About the Author
Christian author LoRee Peery wrote fiction for many years before her first novella was published in 2010. She smiles as she remembers that initial contract arrived on her birthday. She thrills at the writing process when ideas, words, or character voices resonate in her mind. Jotting notes in the middle of the night or trailing toothpaste across the floor on her way to pen and paper, get her pulse pumping. She often notices character quirks and conversation while she’s out and about, and is invigorated when she spends time outside.
LoRee is drawn to reunion stories for two reasons. She believes God is a God of second chances, and the past often needs to be dealt with before anyone can move on in life. Moselle’s Insurance is her first publication, where Frivolities is a crafty, kooky shop in a small fictitious Nebraska town. Her Frivolities Series and other publications are available from Pelican Book Group.
Fun Facts about LoRee Peery:
Except for a year in town, LoRee completed kindergarten through eighth grade at Black Lake, District #56. During her terms, many districts merged throughout Antelope County. Black Lake closed in the seventies.
Girls wore dresses all the way through school K-12. In the country, though, on cold days they were allowed to wear corduroy pants with elasticized waists underneath their skirts.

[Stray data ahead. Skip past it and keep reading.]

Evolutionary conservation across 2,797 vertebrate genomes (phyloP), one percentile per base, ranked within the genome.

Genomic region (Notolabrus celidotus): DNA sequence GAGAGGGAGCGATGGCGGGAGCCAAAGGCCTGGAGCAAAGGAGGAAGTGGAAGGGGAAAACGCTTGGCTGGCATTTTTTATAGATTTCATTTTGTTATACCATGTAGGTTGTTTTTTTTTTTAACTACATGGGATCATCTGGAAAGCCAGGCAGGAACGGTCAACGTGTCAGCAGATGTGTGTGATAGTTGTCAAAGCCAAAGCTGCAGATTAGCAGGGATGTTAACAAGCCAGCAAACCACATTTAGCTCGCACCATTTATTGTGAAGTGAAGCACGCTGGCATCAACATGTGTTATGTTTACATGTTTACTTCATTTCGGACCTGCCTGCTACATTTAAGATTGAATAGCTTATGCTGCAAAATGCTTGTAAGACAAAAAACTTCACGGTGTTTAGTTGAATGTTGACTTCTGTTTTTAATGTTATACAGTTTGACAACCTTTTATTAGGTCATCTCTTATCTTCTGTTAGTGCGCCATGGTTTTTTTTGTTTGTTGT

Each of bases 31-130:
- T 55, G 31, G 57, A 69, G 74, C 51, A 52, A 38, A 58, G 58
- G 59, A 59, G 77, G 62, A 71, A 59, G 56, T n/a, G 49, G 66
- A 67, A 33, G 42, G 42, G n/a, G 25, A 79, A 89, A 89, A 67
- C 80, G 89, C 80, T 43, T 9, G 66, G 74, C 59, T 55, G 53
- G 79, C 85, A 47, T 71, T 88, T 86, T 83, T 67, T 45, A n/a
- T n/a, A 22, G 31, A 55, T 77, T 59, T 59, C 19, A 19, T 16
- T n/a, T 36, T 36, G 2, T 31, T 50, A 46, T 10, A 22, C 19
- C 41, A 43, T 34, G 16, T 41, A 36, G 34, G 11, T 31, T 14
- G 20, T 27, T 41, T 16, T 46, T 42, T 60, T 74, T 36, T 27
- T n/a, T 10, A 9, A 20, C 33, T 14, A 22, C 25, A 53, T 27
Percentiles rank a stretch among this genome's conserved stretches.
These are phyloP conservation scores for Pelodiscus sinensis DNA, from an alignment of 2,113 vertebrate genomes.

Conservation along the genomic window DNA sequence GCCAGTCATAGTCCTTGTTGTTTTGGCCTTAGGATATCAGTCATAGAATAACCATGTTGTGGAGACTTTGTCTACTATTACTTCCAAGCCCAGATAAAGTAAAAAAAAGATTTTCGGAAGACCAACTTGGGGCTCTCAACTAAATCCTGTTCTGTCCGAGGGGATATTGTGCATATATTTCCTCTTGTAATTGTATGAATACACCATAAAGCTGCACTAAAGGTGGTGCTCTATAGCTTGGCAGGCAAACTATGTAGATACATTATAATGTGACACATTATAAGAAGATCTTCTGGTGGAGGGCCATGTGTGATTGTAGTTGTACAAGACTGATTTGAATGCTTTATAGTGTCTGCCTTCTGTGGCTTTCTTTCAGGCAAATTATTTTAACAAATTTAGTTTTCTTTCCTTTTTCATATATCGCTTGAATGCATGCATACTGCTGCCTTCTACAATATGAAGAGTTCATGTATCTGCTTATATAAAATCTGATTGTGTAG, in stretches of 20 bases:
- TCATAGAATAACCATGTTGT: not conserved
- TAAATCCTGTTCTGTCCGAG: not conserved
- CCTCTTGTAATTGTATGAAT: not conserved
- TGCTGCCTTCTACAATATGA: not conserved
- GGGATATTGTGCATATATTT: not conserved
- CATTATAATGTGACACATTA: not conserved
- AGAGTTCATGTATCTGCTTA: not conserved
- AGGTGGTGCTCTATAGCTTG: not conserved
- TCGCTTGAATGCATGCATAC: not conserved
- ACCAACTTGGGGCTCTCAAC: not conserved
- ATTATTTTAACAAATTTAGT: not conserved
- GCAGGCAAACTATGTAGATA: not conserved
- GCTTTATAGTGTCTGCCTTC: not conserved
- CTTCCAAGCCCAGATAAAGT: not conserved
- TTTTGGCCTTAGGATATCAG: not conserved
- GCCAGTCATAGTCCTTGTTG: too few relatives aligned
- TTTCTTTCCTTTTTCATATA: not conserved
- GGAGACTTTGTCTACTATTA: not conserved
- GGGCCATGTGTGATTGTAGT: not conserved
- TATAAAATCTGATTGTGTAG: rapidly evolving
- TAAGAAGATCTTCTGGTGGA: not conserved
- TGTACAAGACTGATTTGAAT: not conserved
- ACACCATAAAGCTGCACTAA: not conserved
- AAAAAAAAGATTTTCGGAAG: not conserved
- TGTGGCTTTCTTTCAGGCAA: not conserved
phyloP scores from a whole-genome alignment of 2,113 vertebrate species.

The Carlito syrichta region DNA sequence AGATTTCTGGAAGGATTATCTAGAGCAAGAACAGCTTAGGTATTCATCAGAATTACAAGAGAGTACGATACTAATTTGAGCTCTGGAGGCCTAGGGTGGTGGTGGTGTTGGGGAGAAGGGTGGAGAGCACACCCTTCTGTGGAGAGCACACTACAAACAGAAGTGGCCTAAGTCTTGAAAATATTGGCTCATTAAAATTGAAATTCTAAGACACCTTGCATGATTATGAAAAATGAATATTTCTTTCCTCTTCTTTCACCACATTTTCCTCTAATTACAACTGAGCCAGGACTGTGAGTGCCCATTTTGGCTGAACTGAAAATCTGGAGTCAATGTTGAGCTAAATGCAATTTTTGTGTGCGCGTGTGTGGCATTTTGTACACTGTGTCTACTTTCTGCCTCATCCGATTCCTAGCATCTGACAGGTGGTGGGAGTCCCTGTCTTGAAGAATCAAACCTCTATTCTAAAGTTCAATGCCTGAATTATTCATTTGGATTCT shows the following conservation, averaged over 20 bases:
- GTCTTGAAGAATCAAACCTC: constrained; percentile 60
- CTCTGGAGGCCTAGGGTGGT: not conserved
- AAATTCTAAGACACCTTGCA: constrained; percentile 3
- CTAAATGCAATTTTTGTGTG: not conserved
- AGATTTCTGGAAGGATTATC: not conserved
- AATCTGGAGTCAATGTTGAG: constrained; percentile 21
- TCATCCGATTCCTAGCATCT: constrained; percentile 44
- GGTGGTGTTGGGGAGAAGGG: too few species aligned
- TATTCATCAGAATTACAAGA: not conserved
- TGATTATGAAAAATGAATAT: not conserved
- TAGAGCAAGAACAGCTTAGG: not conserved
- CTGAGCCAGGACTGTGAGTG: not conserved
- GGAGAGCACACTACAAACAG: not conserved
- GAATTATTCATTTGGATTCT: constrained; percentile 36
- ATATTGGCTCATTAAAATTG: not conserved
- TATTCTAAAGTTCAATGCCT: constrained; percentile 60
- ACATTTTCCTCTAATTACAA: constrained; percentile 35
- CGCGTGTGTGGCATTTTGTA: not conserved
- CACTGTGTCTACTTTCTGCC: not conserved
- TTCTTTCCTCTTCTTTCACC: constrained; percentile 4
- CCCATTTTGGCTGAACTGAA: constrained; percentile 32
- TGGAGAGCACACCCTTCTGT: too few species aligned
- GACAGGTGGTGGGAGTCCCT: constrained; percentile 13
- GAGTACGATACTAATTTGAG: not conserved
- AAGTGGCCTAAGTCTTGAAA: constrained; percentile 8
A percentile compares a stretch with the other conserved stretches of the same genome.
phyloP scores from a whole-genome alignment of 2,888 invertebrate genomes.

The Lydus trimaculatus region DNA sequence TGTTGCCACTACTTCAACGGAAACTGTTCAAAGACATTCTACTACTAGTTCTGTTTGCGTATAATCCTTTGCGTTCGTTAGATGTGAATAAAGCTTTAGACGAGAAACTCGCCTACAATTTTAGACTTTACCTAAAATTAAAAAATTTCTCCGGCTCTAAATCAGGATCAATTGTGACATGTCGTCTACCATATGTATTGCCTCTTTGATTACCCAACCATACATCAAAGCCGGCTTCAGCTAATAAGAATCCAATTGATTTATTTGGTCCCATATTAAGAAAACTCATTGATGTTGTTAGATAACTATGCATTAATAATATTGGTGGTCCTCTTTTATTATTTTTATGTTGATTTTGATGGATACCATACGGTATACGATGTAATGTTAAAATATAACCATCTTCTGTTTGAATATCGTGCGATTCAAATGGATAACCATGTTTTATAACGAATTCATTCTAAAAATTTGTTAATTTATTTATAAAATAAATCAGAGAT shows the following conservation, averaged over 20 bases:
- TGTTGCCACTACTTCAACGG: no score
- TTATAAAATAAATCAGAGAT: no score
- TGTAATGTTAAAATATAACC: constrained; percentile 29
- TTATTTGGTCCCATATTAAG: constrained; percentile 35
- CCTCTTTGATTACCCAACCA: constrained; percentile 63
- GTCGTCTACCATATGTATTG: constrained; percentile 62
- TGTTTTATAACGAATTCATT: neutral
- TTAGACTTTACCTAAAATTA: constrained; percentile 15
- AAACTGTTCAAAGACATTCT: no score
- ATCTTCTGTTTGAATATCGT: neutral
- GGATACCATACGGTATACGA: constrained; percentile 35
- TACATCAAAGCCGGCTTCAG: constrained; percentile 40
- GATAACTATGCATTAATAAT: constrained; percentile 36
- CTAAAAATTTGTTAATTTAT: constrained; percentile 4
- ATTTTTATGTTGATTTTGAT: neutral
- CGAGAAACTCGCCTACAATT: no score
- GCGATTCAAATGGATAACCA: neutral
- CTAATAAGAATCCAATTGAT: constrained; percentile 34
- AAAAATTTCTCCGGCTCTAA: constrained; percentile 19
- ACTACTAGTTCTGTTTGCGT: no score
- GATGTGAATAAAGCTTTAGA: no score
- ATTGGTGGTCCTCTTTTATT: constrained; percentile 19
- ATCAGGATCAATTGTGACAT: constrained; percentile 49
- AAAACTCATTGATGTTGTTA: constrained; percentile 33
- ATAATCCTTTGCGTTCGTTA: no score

The older students took turns raising and lowering the flag at the beginning and closing of each school day. Folding a flag is like riding a bike or reading music, one never forgets how to fulfil the task.
Black Lake School was the scene of her first memorable moment of mortification, due to peer pressure. In the third grade LoRee was reading a Social Studies assignment out loud. She pronounced Puerto Rico “Pure-toe Rice-o.”
Behind the school building to the west stood two outhouses. Girls on the left, and boys on the right. If students couldn’t wait until recess, they raised a hand with either one or two fingers extended.
LoRee Peery believes she is a blessed woman who experiences redemptive grace
and Nebraska's sense of place.
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